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Friday Book Memes, 17-April-15

17 Apr

Welcome to the ‘It’s Spring!’ edition of Book Beginnings and The Friday 56 hosted by Rose City Reader and Freda on Freda’s Voice. It’s likely that I’m on a plane as you read this. Head on over there and check out the other participating blogs.

My newest book is A Scanner Darkly by Philip K. Dick, which I’m reading for a book club. Here’s the summary from Goodreads:

Bob Arctor is a junkie and a drug dealer, both using and selling the mind-altering Substance D. Fred is a law enforcement agent, tasked with bringing Bob down. It sounds like a standard case. The only problem is that Bob and Fred are the same person. Substance D doesn’t just alter the mind, it splits it in two, and neither side knows what the other is doing or that it even exists. Now, both sides are growing increasingly paranoid as Bob tries to evade Fred while Fred tries to evade his suspicious bosses.


Book Beginnings is all about that very important opening sentence (or two) that us writers are always worrying about!

Once a guy stood all day shaking bugs from his hair. The doctor told him there were no bugs in his hair.

This is not one of my favorite book beginnings. I didn’t like the first few pages of this novel, really, but I’m getting more into it now. The book starts with the druggies the summary refers to but I didn’t know that and it made me a little hesitant to get into the book. Things are going better for me now.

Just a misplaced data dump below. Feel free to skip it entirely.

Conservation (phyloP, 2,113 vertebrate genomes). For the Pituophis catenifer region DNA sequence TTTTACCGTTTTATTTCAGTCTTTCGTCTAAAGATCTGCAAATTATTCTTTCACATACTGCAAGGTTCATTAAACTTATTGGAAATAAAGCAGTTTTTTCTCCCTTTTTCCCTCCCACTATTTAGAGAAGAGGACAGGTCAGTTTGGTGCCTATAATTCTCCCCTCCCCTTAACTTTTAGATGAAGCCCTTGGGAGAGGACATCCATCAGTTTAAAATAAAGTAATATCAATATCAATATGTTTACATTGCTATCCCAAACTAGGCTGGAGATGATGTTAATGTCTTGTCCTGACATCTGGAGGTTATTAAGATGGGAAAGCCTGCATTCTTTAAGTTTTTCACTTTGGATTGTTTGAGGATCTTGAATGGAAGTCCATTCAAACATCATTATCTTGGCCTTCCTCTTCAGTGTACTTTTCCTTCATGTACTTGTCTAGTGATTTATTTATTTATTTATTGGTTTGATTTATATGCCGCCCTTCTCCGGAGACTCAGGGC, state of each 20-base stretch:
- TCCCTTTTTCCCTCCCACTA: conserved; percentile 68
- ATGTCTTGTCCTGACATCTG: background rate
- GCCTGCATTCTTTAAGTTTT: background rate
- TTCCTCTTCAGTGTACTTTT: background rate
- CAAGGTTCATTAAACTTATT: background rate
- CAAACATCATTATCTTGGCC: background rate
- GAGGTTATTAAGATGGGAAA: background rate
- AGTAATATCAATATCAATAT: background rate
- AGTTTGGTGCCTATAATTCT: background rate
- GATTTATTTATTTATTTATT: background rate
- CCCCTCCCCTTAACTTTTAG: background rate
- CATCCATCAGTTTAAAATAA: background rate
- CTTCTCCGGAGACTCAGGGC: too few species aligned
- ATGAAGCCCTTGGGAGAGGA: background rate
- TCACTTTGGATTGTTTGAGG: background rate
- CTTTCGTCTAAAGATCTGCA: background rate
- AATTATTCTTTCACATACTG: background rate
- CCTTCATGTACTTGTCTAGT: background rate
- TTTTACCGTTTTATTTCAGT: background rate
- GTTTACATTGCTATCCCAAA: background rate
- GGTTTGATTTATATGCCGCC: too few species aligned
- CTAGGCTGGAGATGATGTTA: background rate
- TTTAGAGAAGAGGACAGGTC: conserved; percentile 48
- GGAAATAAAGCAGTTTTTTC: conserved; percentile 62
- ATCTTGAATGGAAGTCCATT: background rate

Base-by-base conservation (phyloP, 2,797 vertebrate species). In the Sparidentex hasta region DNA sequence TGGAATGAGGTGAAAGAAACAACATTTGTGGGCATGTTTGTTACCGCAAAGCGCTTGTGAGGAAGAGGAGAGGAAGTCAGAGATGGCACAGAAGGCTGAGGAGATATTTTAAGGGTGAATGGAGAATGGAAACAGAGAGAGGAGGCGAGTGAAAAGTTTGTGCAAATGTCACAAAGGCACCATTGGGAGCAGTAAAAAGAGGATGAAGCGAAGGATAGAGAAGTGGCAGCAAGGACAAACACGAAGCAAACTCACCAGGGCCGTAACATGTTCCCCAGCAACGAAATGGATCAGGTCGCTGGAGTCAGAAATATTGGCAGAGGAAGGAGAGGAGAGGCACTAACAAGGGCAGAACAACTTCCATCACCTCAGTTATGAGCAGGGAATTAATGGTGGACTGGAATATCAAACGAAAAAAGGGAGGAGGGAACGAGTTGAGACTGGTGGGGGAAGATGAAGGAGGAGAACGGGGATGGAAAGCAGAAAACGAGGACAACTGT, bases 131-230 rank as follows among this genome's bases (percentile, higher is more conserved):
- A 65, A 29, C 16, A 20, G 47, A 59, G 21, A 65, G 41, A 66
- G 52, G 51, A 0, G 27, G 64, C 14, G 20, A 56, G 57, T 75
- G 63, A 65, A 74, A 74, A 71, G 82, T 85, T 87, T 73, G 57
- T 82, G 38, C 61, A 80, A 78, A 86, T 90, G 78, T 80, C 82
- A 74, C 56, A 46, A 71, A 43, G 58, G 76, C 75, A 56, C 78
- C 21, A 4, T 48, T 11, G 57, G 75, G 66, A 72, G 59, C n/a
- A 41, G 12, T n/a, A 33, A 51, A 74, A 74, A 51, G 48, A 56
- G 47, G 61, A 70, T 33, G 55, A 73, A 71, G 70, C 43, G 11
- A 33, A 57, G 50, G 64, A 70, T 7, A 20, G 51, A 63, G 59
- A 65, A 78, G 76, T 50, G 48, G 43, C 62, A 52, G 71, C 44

Friday 56

The way this meme works is pretty simple. If you want to join in, head over to Freda’s blog and add your link.

*Grab a book, any book (I grab the one I’m currently reading)
*Turn to page 56 or 56% in your eReader
*Find any sentence, (or few, just don’t spoil it) that grab you.
*Post it.

Page 56 is a conversation between the main character and one of his coworkers.

“I’ll tell you one that’ll get you for sure. You’re aware of the three babies over at Fairfield Hospital that they have to give hits of smack to every day, that are too young to withdraw yet?”

I haven’t gotten here yet, but seeing as how the book follows a narcotics officer, this doesn’t particularly surprise me. It’s sad to think about the children of drug abuse but I’m sure there are tons of stories like this one about how children are affected by drug use and I wonder how much of this story is fiction or if Dick ripped some of it from the headlines. Kinda creepy to think about.

Until next time, write on.

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